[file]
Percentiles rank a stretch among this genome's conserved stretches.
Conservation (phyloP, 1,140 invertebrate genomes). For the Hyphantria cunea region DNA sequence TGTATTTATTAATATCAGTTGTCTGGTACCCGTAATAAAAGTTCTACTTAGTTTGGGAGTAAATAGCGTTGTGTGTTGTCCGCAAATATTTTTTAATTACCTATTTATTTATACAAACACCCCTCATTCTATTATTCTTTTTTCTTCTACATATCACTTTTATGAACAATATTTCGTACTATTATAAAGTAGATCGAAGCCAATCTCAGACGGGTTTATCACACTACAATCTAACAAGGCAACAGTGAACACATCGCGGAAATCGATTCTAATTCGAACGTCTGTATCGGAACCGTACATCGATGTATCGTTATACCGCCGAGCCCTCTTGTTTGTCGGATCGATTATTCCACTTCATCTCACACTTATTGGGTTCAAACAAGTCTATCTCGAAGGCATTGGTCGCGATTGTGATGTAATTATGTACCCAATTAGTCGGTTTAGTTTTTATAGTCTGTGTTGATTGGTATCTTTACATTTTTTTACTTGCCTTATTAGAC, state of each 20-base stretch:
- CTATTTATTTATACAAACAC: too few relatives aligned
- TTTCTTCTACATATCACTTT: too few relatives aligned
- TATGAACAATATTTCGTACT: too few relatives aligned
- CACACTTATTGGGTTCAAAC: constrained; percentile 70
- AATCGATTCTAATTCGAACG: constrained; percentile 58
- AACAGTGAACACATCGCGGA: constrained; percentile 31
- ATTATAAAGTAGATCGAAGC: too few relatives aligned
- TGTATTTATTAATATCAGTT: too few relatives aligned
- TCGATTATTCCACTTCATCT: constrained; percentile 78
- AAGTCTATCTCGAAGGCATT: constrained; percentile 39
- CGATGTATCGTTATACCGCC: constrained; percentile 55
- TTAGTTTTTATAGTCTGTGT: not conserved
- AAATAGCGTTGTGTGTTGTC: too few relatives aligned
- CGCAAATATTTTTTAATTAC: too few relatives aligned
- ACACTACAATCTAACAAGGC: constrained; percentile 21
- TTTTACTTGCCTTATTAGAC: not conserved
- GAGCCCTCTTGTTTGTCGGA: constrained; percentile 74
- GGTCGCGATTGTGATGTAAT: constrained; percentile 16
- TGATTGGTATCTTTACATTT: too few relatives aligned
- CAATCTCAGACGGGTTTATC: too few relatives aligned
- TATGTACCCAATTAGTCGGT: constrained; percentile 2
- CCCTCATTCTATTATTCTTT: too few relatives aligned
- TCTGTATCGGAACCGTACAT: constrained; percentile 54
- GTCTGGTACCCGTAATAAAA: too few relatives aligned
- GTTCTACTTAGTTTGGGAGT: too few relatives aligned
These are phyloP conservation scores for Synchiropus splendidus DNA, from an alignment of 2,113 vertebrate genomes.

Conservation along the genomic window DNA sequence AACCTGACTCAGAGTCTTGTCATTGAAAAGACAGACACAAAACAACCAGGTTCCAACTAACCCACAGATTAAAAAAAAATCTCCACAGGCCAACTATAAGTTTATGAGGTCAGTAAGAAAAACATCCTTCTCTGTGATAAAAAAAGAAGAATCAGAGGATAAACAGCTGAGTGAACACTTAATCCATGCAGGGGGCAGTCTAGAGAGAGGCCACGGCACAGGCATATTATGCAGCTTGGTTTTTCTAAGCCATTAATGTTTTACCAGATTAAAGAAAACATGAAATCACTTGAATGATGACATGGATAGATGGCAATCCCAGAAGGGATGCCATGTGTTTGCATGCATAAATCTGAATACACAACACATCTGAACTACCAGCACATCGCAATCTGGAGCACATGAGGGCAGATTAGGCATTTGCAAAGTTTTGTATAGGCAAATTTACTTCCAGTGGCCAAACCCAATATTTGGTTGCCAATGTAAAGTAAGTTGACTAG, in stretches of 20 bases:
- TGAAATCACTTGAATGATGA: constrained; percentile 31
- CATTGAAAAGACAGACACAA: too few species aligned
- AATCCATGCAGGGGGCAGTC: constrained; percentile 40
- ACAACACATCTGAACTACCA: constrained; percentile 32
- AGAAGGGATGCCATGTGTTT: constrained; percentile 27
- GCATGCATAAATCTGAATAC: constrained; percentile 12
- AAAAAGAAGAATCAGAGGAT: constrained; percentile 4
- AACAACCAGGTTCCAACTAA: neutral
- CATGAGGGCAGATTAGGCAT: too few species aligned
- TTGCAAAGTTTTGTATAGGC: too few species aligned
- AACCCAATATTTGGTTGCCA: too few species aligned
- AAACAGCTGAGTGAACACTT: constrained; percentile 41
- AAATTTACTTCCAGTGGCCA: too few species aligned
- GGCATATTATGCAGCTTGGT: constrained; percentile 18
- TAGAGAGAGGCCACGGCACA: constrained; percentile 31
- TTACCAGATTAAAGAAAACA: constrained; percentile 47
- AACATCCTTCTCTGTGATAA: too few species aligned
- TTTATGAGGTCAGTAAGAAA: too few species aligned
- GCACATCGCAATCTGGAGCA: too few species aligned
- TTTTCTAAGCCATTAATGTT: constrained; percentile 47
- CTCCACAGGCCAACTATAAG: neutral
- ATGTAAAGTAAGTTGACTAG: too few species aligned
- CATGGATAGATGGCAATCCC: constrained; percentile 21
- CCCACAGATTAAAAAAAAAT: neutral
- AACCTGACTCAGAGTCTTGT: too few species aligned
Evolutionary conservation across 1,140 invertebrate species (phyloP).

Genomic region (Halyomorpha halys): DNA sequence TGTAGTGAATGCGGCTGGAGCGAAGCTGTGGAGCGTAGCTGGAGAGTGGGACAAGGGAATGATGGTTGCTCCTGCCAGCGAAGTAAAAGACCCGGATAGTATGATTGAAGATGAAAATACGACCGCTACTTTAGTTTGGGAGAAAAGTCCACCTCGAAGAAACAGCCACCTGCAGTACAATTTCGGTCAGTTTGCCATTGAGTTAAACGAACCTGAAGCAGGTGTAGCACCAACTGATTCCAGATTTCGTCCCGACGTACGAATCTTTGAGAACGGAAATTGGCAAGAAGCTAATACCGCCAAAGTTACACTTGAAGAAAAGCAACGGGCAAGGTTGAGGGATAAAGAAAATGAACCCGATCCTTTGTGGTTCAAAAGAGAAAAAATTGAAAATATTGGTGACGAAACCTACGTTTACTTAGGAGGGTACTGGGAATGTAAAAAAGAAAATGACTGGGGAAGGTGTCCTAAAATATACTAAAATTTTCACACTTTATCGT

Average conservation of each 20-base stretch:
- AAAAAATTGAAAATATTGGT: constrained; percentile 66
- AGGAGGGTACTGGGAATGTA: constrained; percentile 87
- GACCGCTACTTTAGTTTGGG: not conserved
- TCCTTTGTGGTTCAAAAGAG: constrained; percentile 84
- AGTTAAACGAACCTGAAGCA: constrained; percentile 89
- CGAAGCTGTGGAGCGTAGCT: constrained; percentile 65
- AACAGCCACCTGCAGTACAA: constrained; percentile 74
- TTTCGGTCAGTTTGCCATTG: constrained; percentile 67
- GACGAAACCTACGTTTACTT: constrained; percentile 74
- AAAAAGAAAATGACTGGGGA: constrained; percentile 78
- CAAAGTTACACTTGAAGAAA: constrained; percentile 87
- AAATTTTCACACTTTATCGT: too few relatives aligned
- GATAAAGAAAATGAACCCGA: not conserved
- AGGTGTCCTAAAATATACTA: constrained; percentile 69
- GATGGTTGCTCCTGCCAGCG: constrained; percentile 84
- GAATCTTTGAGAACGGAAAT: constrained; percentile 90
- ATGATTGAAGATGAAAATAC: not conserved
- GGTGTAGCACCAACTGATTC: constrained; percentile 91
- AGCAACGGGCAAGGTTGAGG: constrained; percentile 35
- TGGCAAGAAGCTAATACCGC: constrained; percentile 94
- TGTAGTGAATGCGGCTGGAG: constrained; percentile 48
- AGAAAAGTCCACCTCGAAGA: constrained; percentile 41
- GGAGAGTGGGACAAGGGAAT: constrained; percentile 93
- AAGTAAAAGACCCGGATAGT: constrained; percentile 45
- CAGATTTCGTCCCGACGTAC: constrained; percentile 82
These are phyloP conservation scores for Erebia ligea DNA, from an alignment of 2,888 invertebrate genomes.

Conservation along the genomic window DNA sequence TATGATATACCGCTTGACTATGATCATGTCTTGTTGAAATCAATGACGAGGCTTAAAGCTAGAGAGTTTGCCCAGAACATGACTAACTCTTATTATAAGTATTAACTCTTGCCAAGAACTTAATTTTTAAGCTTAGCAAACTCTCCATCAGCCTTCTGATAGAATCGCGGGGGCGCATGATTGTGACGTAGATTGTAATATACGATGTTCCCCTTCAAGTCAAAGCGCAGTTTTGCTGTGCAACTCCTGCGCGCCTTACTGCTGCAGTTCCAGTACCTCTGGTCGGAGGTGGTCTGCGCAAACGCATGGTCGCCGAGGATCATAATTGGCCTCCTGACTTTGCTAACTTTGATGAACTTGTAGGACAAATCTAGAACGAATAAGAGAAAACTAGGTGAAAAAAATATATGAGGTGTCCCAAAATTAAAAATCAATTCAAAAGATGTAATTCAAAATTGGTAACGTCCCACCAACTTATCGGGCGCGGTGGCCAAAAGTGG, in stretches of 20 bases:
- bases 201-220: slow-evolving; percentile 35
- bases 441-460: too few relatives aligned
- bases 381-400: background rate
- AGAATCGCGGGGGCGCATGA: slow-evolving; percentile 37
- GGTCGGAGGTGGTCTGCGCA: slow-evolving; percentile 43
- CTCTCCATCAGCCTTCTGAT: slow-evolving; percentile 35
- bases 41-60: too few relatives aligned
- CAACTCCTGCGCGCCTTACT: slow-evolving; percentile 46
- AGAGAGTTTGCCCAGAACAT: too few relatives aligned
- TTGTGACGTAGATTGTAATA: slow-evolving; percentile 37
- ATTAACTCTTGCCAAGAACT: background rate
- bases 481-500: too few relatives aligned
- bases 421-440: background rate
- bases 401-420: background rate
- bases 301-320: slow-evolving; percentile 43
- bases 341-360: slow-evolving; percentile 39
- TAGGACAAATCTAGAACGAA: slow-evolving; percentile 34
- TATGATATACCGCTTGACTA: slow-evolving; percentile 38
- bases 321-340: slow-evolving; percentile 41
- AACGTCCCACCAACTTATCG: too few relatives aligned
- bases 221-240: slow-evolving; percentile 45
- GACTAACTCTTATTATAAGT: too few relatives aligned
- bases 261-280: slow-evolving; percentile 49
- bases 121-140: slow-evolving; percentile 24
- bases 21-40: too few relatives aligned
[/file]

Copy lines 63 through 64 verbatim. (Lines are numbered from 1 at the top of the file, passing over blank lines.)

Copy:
- CGAAGCTGTGGAGCGTAGCT: constrained; percentile 65
- AACAGCCACCTGCAGTACAA: constrained; percentile 74